Zuckerberg's 'deleted messages' revelation adds to list of Facebook faux pas
Citing multiple sources, Techcrunch is reporting that people’s interactions with Zuckerberg have mysteriously disappeared from their inboxes, although their responses to the media mogul remain. If a user deletes chats on Facebook messenger, they disappear only from their own account, meaning that the company accessed people’s accounts to delete messages from its top brass.
Facebook told the tech news site that the messages were deleted for security reasons. “After Sony Pictures’ emails were hacked in 2014 we made a number of changes to protect our executives’ communications. These included limiting the retention period for Mark’s messages in Messenger. We did so in full compliance with our legal obligations to preserve messages,” the company said.
Facebook believes ‘most’ of its 2bn users had their data improperly mined & misused https://t.co/PZcFpT2noU— RT (@RT_com) April 5, 2018
Regardless of the claim of legal compliance, Facebook never informed the users that the messages were being deleted and it never publicly disclosed that it would be removing messages from users’ inboxes. The site’s Terms of Service also don’t appear to allow it to remove messages unless they violate Facebook’s community standards.
Zuckerberg’s messages have a somewhat infamous history. In 2010 Silicon Valley Insider published messages sent by Zuckerberg to a friend shortly after he started the social media site. “If you ever need info about anyone at harvard . . . just ask . . . i have over 4000 emails, pictures, addresses, sns,” 19-year-old Zuckerberg wrote. “what!? how’d you manage that one?” the friend asked. “people just submitted it . . i don’t know why . . . they “trust me” . . . dumb fucks,” Zuckerberg explained. The CEO later said he “absolutely” regretted the messages.
The news is just the latest in a continuing stream of alarming revelations about Facebook’s handling of users’ personal information which has been top of the news agenda since it emerged that Cambridge Analytica accessed detailed information about millions of Facebook users’ without the users’ permission.
User data accessed
The British political consulting firm specializes in ‘psychographic’ profiling, meaning it creates personality profiles for voters based on information harvested from Facebook and designs targeted ads on the back of that research.“If you know the personality of the people you’re targeting, you can nuance your messaging to resonate more effectively with those key groups,” the company’s CEO Alexander Nix explained in a speech in 2016.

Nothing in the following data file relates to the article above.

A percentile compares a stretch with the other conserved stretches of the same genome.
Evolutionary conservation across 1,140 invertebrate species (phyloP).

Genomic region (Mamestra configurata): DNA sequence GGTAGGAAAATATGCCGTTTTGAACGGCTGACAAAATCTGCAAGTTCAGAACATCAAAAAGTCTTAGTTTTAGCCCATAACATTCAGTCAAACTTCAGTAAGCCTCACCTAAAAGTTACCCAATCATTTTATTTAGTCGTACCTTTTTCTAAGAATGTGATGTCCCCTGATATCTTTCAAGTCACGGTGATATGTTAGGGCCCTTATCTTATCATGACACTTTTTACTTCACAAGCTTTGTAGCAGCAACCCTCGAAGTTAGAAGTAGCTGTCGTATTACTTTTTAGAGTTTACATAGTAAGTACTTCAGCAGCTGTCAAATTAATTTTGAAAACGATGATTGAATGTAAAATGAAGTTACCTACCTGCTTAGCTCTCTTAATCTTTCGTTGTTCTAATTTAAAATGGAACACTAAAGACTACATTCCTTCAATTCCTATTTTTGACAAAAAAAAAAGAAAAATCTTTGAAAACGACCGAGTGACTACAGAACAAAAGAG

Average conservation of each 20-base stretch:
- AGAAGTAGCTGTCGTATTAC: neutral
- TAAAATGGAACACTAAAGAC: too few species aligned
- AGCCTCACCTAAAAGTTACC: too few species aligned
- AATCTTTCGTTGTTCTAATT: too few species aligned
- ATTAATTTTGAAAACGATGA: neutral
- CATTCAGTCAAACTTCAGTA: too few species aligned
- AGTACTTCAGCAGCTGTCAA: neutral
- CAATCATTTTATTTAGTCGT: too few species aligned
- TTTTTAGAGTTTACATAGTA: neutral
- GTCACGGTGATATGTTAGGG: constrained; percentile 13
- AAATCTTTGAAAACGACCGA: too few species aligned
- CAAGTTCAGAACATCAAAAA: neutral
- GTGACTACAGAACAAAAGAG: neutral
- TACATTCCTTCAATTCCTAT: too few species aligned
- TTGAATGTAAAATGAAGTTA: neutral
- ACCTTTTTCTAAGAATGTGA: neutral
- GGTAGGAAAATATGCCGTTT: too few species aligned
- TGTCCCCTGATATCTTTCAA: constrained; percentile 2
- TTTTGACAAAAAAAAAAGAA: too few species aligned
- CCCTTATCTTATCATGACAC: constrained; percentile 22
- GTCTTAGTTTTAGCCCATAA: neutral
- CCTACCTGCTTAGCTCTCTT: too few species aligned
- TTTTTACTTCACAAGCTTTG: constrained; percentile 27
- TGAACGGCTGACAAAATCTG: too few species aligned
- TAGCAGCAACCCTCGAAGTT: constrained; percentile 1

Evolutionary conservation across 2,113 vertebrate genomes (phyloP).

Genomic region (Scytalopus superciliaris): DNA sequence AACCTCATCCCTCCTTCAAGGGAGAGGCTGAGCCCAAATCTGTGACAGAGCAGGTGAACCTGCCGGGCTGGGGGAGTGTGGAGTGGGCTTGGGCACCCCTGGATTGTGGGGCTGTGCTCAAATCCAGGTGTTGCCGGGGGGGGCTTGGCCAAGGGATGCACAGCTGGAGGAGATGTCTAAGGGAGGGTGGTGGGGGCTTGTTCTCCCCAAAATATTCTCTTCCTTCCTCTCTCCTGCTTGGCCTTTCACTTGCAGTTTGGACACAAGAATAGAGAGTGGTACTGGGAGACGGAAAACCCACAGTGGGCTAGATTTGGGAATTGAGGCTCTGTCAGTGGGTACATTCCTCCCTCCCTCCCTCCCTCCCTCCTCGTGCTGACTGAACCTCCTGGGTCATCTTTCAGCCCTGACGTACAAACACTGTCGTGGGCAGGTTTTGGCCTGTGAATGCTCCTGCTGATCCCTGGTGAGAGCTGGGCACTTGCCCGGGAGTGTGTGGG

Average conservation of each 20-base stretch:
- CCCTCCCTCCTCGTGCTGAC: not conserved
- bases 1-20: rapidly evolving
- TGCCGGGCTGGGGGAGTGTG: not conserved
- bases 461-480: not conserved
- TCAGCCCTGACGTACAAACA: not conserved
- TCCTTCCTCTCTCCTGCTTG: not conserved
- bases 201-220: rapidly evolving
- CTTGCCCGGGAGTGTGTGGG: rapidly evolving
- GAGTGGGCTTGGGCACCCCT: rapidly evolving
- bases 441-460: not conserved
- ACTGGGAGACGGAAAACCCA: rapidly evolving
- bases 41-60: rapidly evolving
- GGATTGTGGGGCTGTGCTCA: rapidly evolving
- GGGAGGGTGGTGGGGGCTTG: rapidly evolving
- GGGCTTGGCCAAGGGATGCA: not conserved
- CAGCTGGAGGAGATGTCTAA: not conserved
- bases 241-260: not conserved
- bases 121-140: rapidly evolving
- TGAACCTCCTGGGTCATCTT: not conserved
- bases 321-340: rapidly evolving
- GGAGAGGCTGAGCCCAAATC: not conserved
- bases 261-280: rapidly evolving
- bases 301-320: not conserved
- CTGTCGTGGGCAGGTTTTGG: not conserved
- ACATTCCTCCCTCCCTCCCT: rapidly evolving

The firm was hired by Trump’s election campaign and also worked on the Leave.EU campaign for the UK’s Brexit referendum. It’s not clear what impact – if any – the targeted ads actually made.
It recently emerged that Cambridge Analytica used Facebook users’ personal information without permission. As a result of the furore over the revelation, Zuckerberg has twice been called before the UK parliament’s probe into fake news and has also been called to testify before the US Congress commerce committee and the Senate’s commerce and judiciary committees. He will appear before both the Senate and the House next week.
Reeling from the Cambridge Analytica scandal, Facebook says it's ending ad partnership with user data aggregators.https://t.co/IYB2Uu5PgL— RT (@RT_com) March 29, 2018
On Thursday the Silicon Valley behemoth admitted that it believes that most of its 2 billion users have had their data misused at some point.
Searching users via phone and email
Also on Thursday the tech giant removed the feature which allowed people to enter another person’s phone number or email address into Facebook search to help find them. Chief Technology Officer, Mike Schroepfer, admitted in a blog post that the feature was being “abused” by “malicious actors.”
“Given the scale and sophistication of the activity we’ve seen, we believe most people on Facebook could have had their public profile scraped in this way,” he said.
Hospital project suspended
The company also backed off an arrangement to share users’ data with doctors and hospitals after plans to start the practice was reported by CNBC. As recently as last month the company was in talks with several major US hospitals to share patients’ data, such as illnesses and prescription info, for a research project.
"This work has not progressed past the planning phase, and we have not received, shared, or analyzed anyone's data,” a Facebook spokesperson said.
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